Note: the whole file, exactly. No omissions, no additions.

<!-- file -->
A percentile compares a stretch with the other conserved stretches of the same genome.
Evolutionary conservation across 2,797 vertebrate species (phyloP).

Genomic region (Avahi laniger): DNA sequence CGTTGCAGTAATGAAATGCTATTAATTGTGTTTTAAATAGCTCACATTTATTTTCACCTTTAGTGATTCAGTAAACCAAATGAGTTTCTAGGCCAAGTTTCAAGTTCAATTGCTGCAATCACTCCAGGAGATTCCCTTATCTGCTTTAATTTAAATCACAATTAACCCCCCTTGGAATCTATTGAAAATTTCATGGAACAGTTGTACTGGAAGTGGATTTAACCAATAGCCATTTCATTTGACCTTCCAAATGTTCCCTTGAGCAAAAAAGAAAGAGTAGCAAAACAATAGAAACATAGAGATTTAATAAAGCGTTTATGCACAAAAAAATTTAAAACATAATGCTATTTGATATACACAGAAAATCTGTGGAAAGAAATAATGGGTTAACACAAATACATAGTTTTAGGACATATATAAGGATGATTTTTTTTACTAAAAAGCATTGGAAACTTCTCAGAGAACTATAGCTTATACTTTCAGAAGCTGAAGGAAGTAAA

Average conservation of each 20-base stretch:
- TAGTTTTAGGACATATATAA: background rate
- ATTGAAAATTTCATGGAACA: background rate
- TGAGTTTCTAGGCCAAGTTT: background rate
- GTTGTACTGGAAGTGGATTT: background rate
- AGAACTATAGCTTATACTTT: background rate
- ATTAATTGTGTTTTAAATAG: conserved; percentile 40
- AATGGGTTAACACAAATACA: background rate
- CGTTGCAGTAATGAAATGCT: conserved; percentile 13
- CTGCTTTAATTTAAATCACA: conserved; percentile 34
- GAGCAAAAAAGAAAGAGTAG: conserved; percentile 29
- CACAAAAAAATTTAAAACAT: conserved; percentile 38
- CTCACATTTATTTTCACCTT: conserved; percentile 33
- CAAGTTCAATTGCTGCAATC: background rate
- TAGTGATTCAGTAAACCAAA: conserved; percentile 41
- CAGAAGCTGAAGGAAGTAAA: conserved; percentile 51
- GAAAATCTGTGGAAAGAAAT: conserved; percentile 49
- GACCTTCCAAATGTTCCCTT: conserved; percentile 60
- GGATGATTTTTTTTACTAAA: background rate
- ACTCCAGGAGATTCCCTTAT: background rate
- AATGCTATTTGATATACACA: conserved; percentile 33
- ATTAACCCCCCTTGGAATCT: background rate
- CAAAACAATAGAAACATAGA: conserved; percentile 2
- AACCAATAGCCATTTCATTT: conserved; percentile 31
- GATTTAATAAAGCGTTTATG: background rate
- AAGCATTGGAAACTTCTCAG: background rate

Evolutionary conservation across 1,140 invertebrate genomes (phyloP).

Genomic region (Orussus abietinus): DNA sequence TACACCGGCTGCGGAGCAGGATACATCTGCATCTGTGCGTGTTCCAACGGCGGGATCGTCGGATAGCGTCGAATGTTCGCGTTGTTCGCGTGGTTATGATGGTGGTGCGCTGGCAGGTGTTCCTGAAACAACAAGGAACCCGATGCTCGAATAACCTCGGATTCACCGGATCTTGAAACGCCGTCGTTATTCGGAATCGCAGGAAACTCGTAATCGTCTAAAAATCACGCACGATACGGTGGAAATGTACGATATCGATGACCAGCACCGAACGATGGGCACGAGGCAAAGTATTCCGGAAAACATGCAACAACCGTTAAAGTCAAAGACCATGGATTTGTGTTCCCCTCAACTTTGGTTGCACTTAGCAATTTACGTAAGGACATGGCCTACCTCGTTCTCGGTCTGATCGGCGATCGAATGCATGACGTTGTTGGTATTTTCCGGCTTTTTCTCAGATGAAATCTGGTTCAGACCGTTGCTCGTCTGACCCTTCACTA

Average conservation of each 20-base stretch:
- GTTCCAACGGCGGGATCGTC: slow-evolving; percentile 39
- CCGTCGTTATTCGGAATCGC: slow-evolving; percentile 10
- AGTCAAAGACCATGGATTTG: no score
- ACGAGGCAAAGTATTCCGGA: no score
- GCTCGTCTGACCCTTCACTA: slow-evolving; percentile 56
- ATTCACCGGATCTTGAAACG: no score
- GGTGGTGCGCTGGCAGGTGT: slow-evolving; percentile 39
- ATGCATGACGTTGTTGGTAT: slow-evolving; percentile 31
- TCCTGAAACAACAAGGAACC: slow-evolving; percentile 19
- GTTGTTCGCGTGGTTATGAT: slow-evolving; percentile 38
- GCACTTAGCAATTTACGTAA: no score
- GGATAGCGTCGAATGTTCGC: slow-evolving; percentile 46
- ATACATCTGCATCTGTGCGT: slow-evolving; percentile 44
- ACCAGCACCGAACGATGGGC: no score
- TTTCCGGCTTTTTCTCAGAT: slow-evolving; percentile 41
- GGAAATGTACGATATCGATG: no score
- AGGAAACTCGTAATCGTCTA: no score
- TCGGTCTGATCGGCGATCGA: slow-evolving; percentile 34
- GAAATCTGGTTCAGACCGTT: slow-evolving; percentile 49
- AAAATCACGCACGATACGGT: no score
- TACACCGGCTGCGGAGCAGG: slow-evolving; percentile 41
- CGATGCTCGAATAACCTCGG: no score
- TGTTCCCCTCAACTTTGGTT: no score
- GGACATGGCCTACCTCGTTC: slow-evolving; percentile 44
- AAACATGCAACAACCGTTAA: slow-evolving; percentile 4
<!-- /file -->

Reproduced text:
A percentile compares a stretch with the other conserved stretches of the same genome.
Evolutionary conservation across 2,797 vertebrate species (phyloP).

Genomic region (Avahi laniger): DNA sequence CGTTGCAGTAATGAAATGCTATTAATTGTGTTTTAAATAGCTCACATTTATTTTCACCTTTAGTGATTCAGTAAACCAAATGAGTTTCTAGGCCAAGTTTCAAGTTCAATTGCTGCAATCACTCCAGGAGATTCCCTTATCTGCTTTAATTTAAATCACAATTAACCCCCCTTGGAATCTATTGAAAATTTCATGGAACAGTTGTACTGGAAGTGGATTTAACCAATAGCCATTTCATTTGACCTTCCAAATGTTCCCTTGAGCAAAAAAGAAAGAGTAGCAAAACAATAGAAACATAGAGATTTAATAAAGCGTTTATGCACAAAAAAATTTAAAACATAATGCTATTTGATATACACAGAAAATCTGTGGAAAGAAATAATGGGTTAACACAAATACATAGTTTTAGGACATATATAAGGATGATTTTTTTTACTAAAAAGCATTGGAAACTTCTCAGAGAACTATAGCTTATACTTTCAGAAGCTGAAGGAAGTAAA

Average conservation of each 20-base stretch:
- TAGTTTTAGGACATATATAA: background rate
- ATTGAAAATTTCATGGAACA: background rate
- TGAGTTTCTAGGCCAAGTTT: background rate
- GTTGTACTGGAAGTGGATTT: background rate
- AGAACTATAGCTTATACTTT: background rate
- ATTAATTGTGTTTTAAATAG: conserved; percentile 40
- AATGGGTTAACACAAATACA: background rate
- CGTTGCAGTAATGAAATGCT: conserved; percentile 13
- CTGCTTTAATTTAAATCACA: conserved; percentile 34
- GAGCAAAAAAGAAAGAGTAG: conserved; percentile 29
- CACAAAAAAATTTAAAACAT: conserved; percentile 38
- CTCACATTTATTTTCACCTT: conserved; percentile 33
- CAAGTTCAATTGCTGCAATC: background rate
- TAGTGATTCAGTAAACCAAA: conserved; percentile 41
- CAGAAGCTGAAGGAAGTAAA: conserved; percentile 51
- GAAAATCTGTGGAAAGAAAT: conserved; percentile 49
- GACCTTCCAAATGTTCCCTT: conserved; percentile 60
- GGATGATTTTTTTTACTAAA: background rate
- ACTCCAGGAGATTCCCTTAT: background rate
- AATGCTATTTGATATACACA: conserved; percentile 33
- ATTAACCCCCCTTGGAATCT: background rate
- CAAAACAATAGAAACATAGA: conserved; percentile 2
- AACCAATAGCCATTTCATTT: conserved; percentile 31
- GATTTAATAAAGCGTTTATG: background rate
- AAGCATTGGAAACTTCTCAG: background rate

Evolutionary conservation across 1,140 invertebrate genomes (phyloP).

Genomic region (Orussus abietinus): DNA sequence TACACCGGCTGCGGAGCAGGATACATCTGCATCTGTGCGTGTTCCAACGGCGGGATCGTCGGATAGCGTCGAATGTTCGCGTTGTTCGCGTGGTTATGATGGTGGTGCGCTGGCAGGTGTTCCTGAAACAACAAGGAACCCGATGCTCGAATAACCTCGGATTCACCGGATCTTGAAACGCCGTCGTTATTCGGAATCGCAGGAAACTCGTAATCGTCTAAAAATCACGCACGATACGGTGGAAATGTACGATATCGATGACCAGCACCGAACGATGGGCACGAGGCAAAGTATTCCGGAAAACATGCAACAACCGTTAAAGTCAAAGACCATGGATTTGTGTTCCCCTCAACTTTGGTTGCACTTAGCAATTTACGTAAGGACATGGCCTACCTCGTTCTCGGTCTGATCGGCGATCGAATGCATGACGTTGTTGGTATTTTCCGGCTTTTTCTCAGATGAAATCTGGTTCAGACCGTTGCTCGTCTGACCCTTCACTA

Average conservation of each 20-base stretch:
- GTTCCAACGGCGGGATCGTC: slow-evolving; percentile 39
- CCGTCGTTATTCGGAATCGC: slow-evolving; percentile 10
- AGTCAAAGACCATGGATTTG: no score
- ACGAGGCAAAGTATTCCGGA: no score
- GCTCGTCTGACCCTTCACTA: slow-evolving; percentile 56
- ATTCACCGGATCTTGAAACG: no score
- GGTGGTGCGCTGGCAGGTGT: slow-evolving; percentile 39
- ATGCATGACGTTGTTGGTAT: slow-evolving; percentile 31
- TCCTGAAACAACAAGGAACC: slow-evolving; percentile 19
- GTTGTTCGCGTGGTTATGAT: slow-evolving; percentile 38
- GCACTTAGCAATTTACGTAA: no score
- GGATAGCGTCGAATGTTCGC: slow-evolving; percentile 46
- ATACATCTGCATCTGTGCGT: slow-evolving; percentile 44
- ACCAGCACCGAACGATGGGC: no score
- TTTCCGGCTTTTTCTCAGAT: slow-evolving; percentile 41
- GGAAATGTACGATATCGATG: no score
- AGGAAACTCGTAATCGTCTA: no score
- TCGGTCTGATCGGCGATCGA: slow-evolving; percentile 34
- GAAATCTGGTTCAGACCGTT: slow-evolving; percentile 49
- AAAATCACGCACGATACGGT: no score
- TACACCGGCTGCGGAGCAGG: slow-evolving; percentile 41
- CGATGCTCGAATAACCTCGG: no score
- TGTTCCCCTCAACTTTGGTT: no score
- GGACATGGCCTACCTCGTTC: slow-evolving; percentile 44
- AAACATGCAACAACCGTTAA: slow-evolving; percentile 4